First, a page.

Ankeny Centennial junior Ryan Lofgren has earned a second consecutive trip to the state doubles tournament, while senior Cameron Bush helped the Ankeny boys’ tennis team to a third-place finish in a district tournament on Friday at Johnston.
Lofgren teamed up with Samson Densmore to win the district title at Ankeny. They defeated Dowling Catholic’s Jack Drey and Michael Fraizer, 6-7, 6-3, 7-5, in the finals.
Bush and Jake McCann easily defeated a doubles team from Council Bluffs Jefferson in the opening round at the Johnston district. The Ankeny duo then lost in the quarterfinals to Waukee’s Pujit Mekala and Sai Rayasam.
Here is some inside info on the duo:
Ryan, congratulations on winning the district crown. What was the key to turning around the title match after losing the first set?
Lofgren: I believe that the key to turning around our match would definitely be communication. Looking back on the first set, Samson and I realized that we definitely had the capability to win and that we just needed to play our game. We were able to pull it together and take the next two sets.
Cameron, were you happy with how you played on Friday?
Bush: Yes, Jake and I won our first match against Council Bluffs easily and then played competitively against Waukee, one of the top teams in the state. We knew it would be difficult to beat Waukee, but since everyone won their first-round matches, we were able to get enough points to continue to substate. It just didn’t pan out the best when everyone had to play Waukee in the second round.
Ryan, you have played doubles primarily with Samson this season after placing eighth in last year’s state tournament with Sam Marold, who then graduated. Did it take awhile for you and Samson to develop some chemistry?
Lofgren: Playing with Samson did take some time getting used to–switching from a righty to a lefty partner is not easy–and playing with Sam is something I will always cherish. But in the end, I feel that Samson and I started clicking a few weeks back and I’m looking forward to taking on state with him!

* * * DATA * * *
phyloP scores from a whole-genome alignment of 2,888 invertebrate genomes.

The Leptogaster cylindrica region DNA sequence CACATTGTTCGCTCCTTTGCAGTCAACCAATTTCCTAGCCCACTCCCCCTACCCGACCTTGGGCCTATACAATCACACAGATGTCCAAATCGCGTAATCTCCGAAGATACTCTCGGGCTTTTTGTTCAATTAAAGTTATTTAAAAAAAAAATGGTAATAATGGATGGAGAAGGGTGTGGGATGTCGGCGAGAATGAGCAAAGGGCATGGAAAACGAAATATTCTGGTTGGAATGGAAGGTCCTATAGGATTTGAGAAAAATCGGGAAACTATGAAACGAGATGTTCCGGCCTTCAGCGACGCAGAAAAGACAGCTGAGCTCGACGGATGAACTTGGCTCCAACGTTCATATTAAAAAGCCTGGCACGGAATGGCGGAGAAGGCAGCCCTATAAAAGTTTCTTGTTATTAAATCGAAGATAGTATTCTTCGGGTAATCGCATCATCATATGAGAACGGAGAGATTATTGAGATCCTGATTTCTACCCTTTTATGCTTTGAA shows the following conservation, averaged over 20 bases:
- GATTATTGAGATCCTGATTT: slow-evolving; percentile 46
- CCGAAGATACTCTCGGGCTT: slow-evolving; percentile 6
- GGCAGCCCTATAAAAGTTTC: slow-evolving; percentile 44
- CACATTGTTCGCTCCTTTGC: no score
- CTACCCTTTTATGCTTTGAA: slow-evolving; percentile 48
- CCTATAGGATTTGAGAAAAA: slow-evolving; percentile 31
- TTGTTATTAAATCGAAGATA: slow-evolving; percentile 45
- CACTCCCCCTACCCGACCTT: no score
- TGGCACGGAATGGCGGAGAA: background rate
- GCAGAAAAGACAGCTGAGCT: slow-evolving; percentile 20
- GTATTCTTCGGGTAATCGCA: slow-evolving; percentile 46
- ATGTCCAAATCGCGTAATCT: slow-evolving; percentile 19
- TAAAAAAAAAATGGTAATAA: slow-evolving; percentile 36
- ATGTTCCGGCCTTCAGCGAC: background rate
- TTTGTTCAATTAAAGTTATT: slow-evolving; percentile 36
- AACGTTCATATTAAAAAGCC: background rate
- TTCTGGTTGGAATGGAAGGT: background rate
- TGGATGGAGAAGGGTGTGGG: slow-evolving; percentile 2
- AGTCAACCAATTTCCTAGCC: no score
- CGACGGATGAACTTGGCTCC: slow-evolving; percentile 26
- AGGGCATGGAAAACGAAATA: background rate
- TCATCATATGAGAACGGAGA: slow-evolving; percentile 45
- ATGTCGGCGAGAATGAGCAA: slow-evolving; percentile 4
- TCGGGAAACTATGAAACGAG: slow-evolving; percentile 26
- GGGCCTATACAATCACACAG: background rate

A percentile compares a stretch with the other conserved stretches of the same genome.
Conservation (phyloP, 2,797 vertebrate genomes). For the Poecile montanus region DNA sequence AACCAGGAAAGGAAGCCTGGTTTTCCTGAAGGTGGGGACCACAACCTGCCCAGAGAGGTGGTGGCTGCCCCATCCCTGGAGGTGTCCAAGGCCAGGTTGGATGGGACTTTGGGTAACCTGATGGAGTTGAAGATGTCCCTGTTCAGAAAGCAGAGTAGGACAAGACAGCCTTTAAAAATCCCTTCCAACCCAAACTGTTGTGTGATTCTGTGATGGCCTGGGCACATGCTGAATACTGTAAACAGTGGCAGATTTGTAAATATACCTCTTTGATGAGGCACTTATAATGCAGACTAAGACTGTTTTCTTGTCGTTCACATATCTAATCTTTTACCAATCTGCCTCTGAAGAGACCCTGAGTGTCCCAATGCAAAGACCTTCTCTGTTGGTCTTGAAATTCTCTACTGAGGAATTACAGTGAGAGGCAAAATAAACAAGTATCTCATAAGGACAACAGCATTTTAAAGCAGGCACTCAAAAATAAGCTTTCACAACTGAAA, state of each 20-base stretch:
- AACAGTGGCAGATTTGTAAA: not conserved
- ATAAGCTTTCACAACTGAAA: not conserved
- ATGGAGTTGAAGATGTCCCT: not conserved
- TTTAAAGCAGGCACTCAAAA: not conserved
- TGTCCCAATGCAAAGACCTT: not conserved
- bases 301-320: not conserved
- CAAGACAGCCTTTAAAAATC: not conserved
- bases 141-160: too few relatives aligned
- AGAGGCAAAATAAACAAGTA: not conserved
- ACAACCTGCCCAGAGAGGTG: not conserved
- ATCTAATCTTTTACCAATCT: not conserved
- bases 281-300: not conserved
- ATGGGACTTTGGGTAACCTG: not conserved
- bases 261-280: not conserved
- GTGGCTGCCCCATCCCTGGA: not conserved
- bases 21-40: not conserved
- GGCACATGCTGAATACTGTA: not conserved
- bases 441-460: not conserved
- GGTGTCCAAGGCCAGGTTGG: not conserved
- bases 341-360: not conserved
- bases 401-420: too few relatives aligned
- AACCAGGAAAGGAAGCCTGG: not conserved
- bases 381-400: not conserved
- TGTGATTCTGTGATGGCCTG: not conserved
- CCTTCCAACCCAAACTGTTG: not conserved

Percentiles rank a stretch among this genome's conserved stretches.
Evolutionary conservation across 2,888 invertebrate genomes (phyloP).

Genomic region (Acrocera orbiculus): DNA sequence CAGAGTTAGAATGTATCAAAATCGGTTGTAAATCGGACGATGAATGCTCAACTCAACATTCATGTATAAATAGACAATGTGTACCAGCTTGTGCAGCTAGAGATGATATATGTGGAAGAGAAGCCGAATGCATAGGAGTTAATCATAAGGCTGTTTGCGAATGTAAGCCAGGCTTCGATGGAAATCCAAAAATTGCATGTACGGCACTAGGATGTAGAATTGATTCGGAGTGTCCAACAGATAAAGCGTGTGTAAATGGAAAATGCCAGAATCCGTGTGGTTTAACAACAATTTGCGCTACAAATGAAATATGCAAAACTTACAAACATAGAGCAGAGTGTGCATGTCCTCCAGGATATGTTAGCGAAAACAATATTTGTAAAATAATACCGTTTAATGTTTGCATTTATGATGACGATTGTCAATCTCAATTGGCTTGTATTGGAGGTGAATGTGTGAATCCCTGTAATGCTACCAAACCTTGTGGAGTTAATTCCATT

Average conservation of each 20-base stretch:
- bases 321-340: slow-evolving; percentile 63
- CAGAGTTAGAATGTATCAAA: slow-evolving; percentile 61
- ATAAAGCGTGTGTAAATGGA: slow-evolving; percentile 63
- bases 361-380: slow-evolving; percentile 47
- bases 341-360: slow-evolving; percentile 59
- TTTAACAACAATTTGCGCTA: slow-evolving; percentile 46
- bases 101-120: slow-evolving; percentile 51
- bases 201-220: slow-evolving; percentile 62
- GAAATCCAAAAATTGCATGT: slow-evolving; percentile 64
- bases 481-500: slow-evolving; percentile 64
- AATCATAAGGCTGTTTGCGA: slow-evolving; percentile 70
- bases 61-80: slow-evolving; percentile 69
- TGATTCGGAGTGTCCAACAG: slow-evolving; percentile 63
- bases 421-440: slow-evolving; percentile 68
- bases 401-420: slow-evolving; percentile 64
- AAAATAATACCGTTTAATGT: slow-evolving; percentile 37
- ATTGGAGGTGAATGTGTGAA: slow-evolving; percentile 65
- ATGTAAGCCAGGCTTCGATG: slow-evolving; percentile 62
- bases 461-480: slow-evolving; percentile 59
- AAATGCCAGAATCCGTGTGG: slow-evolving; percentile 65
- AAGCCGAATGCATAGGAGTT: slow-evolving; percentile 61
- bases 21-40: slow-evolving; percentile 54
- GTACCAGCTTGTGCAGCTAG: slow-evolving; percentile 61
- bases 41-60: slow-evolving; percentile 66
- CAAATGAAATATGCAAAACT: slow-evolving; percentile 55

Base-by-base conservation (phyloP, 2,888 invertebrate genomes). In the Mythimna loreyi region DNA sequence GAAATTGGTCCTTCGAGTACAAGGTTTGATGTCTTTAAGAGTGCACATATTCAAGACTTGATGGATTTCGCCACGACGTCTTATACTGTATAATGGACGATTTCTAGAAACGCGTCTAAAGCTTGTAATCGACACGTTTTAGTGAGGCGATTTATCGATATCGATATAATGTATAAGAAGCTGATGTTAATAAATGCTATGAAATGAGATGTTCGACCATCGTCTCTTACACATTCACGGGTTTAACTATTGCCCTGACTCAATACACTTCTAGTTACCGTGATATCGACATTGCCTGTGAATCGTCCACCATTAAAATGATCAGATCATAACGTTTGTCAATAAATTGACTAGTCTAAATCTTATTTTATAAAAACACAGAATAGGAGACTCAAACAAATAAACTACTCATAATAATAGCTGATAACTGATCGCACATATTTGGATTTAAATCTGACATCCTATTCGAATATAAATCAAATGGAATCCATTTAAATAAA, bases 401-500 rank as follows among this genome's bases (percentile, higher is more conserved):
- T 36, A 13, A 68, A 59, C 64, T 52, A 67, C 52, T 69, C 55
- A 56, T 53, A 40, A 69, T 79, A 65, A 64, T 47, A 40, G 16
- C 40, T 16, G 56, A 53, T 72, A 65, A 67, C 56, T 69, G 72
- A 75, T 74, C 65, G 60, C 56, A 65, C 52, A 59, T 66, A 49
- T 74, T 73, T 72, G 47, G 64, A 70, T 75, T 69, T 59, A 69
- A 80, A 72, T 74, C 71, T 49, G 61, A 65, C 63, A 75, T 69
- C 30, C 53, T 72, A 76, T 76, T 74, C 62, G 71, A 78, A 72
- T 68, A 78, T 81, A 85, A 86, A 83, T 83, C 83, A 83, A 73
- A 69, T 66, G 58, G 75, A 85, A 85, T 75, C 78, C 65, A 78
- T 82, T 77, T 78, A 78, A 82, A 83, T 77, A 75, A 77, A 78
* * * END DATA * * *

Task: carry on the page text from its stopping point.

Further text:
What do you think are your biggest strengths as a doubles team?
Lofgren: I feel one of our biggest strengths is our serves–lefty serves can prove to be difficult for rightys with a different spin placement, and I feel our service games are very hard to break. I also know that we both enjoy taking over the net and feel that when our volleys are working well, we can really dominate there as well.
Cameron, your team has been coached this season by Steve Smith, who took over the program when Randy Daniels retired after last season. Has it been a smooth transition?
Bush: I think the transition for most of the players has been pretty smooth. Since most of last year’s varsity players graduated or didn’t return, very few of us had a long history–much less played varsity–with coach D, so it was easy to transition to coach Smith. It was a bit more difficult for those of us who played under coach D for many years because he and coach Smith have different expectations for players. For me, though, the hardest part was having to transition to my senior year without coach D. I’d played with him since I was in kindergarten, so for me, Hawk tennis and coach D are synonymous.
You got a chance to play doubles with your brother, Mason, during the dual meet at Des Moines Hoover on May 2. Did you enjoy playing with your brother?
Bush: I don’t know if “enjoyed” would be the right word. We won and we didn’t kill each other, so it was good.